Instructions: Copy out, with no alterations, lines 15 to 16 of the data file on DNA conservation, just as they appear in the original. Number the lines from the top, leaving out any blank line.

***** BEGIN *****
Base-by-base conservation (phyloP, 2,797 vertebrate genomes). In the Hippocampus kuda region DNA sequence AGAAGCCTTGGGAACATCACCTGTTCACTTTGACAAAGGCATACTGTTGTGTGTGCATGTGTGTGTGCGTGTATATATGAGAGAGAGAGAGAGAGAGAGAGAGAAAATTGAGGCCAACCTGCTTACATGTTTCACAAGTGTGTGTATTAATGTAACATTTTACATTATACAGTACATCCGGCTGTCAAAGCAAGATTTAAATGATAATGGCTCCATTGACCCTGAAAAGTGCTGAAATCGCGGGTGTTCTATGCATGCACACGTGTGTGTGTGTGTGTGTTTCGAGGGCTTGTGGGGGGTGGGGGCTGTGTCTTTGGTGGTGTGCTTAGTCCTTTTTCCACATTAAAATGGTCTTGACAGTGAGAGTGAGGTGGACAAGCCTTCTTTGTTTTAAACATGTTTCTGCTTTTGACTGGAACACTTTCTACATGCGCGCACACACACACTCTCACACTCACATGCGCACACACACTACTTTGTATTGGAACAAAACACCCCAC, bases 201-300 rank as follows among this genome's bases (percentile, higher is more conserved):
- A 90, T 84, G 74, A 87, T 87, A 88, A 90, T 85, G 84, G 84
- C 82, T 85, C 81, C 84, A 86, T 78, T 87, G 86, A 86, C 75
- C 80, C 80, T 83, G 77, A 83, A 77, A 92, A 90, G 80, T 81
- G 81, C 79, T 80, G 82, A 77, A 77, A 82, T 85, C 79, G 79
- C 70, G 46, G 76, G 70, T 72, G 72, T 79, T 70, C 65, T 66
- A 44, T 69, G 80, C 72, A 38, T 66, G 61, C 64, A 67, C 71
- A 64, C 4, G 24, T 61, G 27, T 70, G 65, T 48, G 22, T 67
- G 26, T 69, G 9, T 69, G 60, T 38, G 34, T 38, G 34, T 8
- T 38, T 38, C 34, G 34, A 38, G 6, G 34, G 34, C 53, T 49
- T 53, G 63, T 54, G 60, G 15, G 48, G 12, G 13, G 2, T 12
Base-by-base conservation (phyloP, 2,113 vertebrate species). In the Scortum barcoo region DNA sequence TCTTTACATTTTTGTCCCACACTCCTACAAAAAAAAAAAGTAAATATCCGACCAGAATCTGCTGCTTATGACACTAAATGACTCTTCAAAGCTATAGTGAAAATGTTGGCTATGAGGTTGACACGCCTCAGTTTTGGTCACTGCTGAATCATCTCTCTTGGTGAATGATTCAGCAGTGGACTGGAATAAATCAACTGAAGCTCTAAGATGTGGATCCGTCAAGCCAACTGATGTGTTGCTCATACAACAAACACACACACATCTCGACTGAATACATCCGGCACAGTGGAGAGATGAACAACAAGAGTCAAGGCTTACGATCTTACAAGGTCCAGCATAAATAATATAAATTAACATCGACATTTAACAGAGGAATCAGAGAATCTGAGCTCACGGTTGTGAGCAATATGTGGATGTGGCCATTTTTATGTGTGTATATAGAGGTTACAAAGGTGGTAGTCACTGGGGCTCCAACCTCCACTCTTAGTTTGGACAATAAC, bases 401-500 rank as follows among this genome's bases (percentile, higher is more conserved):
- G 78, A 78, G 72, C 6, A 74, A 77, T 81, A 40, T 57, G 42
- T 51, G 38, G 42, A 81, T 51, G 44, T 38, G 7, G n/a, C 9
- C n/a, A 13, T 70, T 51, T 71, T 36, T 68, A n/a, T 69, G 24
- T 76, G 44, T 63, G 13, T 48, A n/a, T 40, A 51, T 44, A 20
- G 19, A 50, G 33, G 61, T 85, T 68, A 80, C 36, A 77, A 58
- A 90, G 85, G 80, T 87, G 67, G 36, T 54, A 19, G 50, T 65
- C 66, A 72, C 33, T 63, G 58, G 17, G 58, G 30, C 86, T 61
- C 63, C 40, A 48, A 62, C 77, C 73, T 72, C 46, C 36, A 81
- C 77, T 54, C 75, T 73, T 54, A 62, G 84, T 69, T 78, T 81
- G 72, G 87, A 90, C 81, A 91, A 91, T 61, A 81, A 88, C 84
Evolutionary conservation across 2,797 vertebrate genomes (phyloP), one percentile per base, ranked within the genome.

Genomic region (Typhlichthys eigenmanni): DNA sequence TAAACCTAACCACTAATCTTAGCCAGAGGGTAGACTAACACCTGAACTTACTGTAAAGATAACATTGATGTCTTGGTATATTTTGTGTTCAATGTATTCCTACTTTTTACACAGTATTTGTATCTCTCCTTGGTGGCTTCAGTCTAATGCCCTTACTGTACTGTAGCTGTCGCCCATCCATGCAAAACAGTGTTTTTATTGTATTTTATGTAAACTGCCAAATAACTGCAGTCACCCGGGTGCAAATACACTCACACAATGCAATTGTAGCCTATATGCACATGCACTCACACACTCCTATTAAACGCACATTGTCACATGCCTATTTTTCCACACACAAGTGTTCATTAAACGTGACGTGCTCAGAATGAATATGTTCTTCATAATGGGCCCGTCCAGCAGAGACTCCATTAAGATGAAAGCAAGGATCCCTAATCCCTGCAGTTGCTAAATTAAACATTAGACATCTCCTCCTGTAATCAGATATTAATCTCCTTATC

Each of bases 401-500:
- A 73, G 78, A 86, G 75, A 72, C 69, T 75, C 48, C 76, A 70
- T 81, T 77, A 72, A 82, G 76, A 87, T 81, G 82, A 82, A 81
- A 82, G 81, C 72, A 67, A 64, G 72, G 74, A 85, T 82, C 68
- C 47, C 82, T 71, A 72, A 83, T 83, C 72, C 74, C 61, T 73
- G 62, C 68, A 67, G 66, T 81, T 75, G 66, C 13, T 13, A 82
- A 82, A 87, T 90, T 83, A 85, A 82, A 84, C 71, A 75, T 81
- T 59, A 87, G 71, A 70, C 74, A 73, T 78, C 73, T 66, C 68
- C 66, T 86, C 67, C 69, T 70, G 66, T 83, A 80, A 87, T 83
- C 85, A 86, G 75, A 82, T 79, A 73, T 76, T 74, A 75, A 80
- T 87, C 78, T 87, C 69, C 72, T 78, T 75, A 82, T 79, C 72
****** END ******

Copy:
- C n/a, A 13, T 70, T 51, T 71, T 36, T 68, A n/a, T 69, G 24
- T 76, G 44, T 63, G 13, T 48, A n/a, T 40, A 51, T 44, A 20